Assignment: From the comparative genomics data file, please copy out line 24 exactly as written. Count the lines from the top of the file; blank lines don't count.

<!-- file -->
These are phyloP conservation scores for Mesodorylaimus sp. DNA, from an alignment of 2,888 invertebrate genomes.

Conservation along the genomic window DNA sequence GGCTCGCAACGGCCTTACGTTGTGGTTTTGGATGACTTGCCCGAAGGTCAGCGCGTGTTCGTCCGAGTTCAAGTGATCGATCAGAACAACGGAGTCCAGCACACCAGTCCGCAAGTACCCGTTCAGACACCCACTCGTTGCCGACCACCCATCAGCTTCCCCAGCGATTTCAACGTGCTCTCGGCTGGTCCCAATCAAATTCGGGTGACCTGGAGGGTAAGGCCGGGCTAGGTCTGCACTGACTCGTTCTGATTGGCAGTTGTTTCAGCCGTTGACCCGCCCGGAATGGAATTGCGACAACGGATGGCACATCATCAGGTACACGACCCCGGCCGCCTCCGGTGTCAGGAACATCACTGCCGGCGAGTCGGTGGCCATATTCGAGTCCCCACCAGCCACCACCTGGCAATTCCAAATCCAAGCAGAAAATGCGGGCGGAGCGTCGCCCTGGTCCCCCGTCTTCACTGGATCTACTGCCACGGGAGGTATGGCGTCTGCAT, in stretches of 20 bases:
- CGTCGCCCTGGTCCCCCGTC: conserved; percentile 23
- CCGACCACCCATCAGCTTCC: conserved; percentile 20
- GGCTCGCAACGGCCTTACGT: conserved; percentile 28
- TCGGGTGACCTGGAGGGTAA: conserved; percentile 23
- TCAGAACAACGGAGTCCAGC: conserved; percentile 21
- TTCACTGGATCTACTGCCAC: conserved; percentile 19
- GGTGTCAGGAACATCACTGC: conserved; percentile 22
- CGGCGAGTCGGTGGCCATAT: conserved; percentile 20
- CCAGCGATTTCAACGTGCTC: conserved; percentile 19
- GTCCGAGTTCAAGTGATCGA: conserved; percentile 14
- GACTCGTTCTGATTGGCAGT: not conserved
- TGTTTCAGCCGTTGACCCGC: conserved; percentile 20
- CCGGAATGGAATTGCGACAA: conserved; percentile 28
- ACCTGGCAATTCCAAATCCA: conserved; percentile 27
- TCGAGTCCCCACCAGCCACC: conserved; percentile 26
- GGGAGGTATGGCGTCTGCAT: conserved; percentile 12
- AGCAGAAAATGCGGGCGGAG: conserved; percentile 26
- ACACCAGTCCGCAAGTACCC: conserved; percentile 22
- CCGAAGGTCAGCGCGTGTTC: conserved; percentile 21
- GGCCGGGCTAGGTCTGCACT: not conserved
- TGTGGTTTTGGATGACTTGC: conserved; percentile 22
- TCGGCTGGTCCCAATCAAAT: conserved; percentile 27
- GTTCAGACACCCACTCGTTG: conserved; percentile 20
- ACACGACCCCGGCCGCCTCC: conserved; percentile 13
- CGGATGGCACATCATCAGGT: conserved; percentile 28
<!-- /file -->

- TCGGCTGGTCCCAATCAAAT: conserved; percentile 27